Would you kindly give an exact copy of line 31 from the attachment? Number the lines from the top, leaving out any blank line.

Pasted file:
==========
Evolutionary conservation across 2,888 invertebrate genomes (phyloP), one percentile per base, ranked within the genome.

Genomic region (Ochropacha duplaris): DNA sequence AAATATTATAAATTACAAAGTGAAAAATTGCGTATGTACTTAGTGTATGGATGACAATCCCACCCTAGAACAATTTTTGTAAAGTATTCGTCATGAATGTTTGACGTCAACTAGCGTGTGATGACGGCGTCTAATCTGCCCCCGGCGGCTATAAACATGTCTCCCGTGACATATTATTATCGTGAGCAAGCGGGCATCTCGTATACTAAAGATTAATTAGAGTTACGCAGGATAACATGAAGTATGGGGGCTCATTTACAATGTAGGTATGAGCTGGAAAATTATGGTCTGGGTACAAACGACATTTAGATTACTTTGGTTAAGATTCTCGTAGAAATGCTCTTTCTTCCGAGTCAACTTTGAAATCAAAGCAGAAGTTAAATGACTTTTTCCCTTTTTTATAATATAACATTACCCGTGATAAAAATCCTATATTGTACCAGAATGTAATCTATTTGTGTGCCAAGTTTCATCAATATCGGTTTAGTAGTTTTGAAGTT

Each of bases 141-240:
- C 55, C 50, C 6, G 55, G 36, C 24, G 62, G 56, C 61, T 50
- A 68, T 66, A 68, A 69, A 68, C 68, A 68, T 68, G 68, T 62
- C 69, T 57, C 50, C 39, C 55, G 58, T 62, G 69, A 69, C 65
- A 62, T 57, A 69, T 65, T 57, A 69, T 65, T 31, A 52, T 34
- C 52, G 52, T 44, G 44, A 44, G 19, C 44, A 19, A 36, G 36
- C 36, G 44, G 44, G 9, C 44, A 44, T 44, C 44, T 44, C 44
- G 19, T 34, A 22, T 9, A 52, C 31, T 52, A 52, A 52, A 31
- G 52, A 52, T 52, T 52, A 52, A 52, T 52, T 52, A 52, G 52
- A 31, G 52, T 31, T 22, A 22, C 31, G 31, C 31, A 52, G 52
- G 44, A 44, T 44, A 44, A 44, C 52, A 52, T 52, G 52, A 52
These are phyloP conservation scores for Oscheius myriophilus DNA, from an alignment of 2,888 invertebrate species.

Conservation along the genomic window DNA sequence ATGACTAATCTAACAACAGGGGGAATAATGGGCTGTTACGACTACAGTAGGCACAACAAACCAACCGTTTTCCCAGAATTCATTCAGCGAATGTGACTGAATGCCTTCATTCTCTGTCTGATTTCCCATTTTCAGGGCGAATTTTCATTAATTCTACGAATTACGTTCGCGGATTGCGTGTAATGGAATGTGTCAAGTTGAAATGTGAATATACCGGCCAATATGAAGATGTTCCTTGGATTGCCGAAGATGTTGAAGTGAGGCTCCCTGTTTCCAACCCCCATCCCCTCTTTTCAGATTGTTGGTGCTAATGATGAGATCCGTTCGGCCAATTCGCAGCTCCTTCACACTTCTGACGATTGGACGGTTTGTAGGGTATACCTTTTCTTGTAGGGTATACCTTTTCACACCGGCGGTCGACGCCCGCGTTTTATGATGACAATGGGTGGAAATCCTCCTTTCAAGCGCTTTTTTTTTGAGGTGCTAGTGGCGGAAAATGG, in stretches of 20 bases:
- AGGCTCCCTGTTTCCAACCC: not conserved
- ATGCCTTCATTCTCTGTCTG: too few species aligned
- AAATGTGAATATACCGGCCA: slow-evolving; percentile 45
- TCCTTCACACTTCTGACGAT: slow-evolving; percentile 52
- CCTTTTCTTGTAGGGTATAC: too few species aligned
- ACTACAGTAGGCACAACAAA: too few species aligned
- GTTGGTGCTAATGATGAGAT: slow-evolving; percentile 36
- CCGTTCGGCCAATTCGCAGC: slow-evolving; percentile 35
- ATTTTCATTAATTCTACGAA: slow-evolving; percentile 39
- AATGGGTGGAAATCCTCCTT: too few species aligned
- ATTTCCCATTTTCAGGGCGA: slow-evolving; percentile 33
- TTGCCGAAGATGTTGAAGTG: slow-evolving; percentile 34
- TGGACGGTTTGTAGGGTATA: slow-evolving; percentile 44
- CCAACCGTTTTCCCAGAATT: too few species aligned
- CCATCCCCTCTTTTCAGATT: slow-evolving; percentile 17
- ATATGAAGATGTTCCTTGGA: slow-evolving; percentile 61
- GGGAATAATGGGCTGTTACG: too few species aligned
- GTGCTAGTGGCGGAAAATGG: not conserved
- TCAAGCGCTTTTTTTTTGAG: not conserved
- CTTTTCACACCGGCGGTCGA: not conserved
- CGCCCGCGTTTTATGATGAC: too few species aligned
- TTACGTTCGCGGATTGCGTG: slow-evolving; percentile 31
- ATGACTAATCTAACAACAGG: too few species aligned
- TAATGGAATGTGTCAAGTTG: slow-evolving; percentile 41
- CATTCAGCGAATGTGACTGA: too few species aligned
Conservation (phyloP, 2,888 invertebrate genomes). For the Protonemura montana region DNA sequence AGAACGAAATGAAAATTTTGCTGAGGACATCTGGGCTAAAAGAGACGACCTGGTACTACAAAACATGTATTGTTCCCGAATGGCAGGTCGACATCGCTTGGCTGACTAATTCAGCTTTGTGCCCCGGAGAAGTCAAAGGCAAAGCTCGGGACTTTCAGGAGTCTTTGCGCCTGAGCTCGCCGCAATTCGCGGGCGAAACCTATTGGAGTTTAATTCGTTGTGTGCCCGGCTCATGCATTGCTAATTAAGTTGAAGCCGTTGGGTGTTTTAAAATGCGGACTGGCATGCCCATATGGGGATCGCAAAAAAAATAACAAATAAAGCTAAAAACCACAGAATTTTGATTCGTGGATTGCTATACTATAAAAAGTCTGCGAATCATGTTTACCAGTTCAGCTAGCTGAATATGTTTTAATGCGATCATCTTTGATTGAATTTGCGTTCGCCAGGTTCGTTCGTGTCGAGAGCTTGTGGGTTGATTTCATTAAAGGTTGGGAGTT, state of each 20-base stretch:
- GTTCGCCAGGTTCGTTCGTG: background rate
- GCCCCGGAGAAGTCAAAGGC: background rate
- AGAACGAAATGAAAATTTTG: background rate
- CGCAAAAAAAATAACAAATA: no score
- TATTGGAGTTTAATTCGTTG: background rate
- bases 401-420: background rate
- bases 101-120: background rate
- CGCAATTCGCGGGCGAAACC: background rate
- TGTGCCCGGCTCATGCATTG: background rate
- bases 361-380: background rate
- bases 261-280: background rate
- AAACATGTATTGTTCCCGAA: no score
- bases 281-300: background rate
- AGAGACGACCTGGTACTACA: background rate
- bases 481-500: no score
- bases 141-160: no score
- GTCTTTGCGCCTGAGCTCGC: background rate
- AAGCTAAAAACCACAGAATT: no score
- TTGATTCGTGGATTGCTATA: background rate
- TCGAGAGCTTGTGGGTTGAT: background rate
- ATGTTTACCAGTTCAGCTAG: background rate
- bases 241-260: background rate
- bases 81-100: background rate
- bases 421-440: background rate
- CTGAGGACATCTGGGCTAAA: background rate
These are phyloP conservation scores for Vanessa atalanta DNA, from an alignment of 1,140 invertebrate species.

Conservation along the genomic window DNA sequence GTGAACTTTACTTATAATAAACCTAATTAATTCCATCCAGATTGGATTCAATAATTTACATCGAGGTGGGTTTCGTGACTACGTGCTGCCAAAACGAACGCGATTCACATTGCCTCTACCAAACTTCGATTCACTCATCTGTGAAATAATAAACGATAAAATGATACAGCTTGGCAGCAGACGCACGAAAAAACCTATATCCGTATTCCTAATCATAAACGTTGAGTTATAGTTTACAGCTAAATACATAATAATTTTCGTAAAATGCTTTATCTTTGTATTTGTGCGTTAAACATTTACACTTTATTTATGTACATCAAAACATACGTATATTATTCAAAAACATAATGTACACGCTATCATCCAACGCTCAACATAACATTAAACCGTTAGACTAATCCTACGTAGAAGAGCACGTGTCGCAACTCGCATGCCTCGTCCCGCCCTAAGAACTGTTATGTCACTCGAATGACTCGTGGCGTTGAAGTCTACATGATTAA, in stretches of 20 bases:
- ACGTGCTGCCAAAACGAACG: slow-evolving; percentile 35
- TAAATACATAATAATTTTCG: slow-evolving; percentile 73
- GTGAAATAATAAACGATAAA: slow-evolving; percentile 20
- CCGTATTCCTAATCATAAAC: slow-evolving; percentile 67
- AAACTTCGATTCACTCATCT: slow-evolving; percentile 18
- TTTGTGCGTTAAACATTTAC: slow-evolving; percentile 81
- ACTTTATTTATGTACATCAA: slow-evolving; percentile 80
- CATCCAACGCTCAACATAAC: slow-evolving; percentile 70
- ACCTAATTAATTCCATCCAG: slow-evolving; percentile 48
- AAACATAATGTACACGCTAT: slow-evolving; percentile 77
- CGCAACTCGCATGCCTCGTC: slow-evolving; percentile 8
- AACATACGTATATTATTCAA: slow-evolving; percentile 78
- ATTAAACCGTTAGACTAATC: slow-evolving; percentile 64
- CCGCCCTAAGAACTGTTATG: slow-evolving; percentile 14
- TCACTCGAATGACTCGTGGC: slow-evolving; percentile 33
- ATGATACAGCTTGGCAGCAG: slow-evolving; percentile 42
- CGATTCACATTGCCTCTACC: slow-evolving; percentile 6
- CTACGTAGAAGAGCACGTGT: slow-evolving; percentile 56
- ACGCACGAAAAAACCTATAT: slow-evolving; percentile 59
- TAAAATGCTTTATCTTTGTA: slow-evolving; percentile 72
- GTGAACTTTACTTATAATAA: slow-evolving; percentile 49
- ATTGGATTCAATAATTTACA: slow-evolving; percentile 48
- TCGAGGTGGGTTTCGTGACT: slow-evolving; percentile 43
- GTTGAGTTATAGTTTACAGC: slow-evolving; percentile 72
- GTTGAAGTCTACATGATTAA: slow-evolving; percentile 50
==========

- ATATGAAGATGTTCCTTGGA: slow-evolving; percentile 61